And what Amar commented on is that would be, what with our organic path forward would look like. At the same time, we are also looking for opportunities to accelerate it and the key component for us is ensuring continued support of our customers. So we had a number of interested parties approach us who are interested in picking up the business and moving it forward to the extent we see that the value is compelling and our customers will be taken care of, we may accelerate this forward by partnering with other parties to pick up the business and move it forward.

Dmitry Netis

Very well. I appreciate it. Thanks, gentlemen.

Oleg Khaykin

Sure.

Operator

Thank you. Our next question comes from the line of Meta Marshall with Morgan Stanley. Your line is open.

Meta Marshall

Hi. A couple of questions for you. First, if you could just kind of give some tone as to what the sales force reception was to kind of some of the changes that came out of the Analyst Day. And then the second area, I know you commented that DOCSIS 3.1 was kind of positive in you were encouraged by that, and that there was some general kind of CapEx slowdown causing the NSE slowdown for Q2. But, just is there anything more specific about particular categories like is DOCSIS 3.1 in North America slow? Or copper slow? Just some more granularity there would be helpful. Thanks.

Oleg Khaykin

I think clearly in the access category, the world is moving to our new standard. On the cable side it's DOCSIS 3.1, on the Telco side it's G.fast. We've seen fairly slow progress towards migration. Most customers are not in a hurry to replace their installed equipment. But we are finally seeing in Europe DOCSIS 3.1 being adopted, and we're seeing also same intense -- intention being communicated by our customers in North America. We don't think it's going to be a step function, we think it's going to be rather a gradual swap of the existing equipment with the newer equipment. They rotate their installed customer premise equipment.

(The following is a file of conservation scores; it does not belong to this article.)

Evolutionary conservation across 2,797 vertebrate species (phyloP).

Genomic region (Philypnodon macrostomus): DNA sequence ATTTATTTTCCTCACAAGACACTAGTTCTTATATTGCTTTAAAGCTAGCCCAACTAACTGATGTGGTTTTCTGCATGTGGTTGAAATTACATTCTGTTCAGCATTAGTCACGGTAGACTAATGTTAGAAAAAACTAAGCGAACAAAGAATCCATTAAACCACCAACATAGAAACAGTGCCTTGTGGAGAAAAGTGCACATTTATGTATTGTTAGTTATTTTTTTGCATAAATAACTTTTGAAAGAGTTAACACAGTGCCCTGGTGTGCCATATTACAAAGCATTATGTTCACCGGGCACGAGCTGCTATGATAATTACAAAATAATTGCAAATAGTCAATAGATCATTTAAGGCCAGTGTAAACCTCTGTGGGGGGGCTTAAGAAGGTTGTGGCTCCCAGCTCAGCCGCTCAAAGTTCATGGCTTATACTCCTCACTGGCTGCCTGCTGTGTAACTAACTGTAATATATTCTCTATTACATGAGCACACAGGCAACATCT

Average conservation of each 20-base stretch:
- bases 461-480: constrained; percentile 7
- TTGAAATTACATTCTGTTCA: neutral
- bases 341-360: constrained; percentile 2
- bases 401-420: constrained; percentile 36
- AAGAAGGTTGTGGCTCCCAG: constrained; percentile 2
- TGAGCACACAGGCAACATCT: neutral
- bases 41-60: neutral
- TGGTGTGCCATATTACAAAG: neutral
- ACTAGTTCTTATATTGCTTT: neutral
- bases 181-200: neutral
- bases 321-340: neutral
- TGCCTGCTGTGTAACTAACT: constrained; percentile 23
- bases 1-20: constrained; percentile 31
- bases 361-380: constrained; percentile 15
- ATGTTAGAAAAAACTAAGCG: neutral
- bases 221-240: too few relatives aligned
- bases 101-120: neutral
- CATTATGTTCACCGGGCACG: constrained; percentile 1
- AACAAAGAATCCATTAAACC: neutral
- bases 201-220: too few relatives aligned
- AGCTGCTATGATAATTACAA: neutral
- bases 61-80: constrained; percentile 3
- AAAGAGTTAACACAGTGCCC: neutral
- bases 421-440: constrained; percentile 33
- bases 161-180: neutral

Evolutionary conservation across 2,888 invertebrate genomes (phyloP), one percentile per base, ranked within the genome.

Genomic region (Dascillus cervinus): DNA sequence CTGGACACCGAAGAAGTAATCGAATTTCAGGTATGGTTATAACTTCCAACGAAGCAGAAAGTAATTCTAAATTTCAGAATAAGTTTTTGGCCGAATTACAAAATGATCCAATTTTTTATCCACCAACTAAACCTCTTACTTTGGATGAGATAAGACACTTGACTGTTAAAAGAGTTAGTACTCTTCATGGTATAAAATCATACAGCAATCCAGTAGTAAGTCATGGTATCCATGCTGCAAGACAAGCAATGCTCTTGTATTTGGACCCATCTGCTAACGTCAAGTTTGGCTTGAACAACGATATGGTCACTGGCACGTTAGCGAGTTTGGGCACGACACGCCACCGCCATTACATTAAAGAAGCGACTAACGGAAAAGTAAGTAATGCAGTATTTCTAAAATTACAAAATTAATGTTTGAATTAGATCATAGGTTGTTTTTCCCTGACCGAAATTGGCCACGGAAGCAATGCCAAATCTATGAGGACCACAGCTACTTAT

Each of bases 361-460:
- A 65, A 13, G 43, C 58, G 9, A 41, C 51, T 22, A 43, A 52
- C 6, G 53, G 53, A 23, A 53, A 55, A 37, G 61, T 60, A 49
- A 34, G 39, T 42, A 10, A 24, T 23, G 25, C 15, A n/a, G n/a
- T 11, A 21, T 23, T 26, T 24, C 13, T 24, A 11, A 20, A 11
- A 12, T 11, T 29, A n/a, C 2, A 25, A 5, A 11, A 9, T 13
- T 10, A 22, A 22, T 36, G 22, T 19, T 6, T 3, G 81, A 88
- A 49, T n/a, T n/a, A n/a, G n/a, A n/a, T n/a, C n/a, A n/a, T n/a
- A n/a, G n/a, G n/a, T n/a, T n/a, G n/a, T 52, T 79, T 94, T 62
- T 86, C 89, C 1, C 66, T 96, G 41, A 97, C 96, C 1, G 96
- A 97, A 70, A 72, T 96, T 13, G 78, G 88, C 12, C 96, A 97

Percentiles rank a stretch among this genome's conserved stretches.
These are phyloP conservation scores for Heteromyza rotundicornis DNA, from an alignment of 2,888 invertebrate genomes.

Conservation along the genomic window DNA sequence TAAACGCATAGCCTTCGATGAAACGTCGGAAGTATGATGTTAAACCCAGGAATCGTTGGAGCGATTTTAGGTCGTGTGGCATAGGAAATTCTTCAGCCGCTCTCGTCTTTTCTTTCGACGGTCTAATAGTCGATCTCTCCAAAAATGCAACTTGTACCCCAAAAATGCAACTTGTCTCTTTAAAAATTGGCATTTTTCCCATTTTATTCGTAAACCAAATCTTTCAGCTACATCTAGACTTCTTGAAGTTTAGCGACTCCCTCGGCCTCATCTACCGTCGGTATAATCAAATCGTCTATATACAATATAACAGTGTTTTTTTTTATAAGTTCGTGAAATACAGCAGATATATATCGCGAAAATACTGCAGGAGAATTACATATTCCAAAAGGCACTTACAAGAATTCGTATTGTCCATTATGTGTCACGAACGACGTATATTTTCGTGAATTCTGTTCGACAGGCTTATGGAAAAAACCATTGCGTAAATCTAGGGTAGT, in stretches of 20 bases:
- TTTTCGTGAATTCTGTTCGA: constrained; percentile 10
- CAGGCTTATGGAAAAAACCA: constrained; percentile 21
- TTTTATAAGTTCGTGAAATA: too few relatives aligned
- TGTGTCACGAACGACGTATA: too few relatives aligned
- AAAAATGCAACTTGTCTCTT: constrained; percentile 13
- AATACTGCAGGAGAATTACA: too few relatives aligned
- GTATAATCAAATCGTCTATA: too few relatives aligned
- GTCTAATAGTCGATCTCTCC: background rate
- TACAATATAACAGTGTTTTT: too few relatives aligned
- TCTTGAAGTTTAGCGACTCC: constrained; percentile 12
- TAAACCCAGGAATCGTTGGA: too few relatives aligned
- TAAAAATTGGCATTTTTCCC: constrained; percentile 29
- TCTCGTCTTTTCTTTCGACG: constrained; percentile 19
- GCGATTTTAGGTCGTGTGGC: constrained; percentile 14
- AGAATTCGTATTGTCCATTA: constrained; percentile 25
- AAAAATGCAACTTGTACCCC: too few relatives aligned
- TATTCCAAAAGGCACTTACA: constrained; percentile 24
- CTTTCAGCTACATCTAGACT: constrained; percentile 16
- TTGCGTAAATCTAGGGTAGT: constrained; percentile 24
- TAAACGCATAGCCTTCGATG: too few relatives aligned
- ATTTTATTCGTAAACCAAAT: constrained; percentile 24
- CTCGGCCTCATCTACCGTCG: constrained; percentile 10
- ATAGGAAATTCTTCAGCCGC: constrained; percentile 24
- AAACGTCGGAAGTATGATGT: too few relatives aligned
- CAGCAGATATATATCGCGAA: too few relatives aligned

On G.fast, we are now starting to see some deployment happening in Europe. Usually it means they buy the central office equipment. The data center equipment. And once that is installed, they start rolling out the customer premise equipment. And that's when we start seeing demands for our instruments. So, that's why we said we think later in the fiscal 2017 we will start seeing G.fast demand for the access equipment.

In terms of the reaction of our sales, clearly there are -- there is a concern among especially sales people who are primarily solution driven as to what their future is, and clearly we're working through it. But also, we're not completely getting out of the service assurance business, we're just focusing on the service assurance that is much closer to our core strength in the instrumentation field. So, I think we'll be focusing much more on the lower levels players of the protocol stack rather than the segments that are far removed from our core market presence.

Meta Marshall

Thank you.

Operator

Thank you. And I'm showing no further questions at this time. I'd like to turn the call back to Mr. Ong for closing remarks.

Bill Ong

Thank you, Kaley. This concludes our earnings call today. Thank you, everyone.

Operator

Ladies and gentlemen, thank you for participating in today's conference. That does concludes the program and you may all disconnect. Everyone have a wonderful day.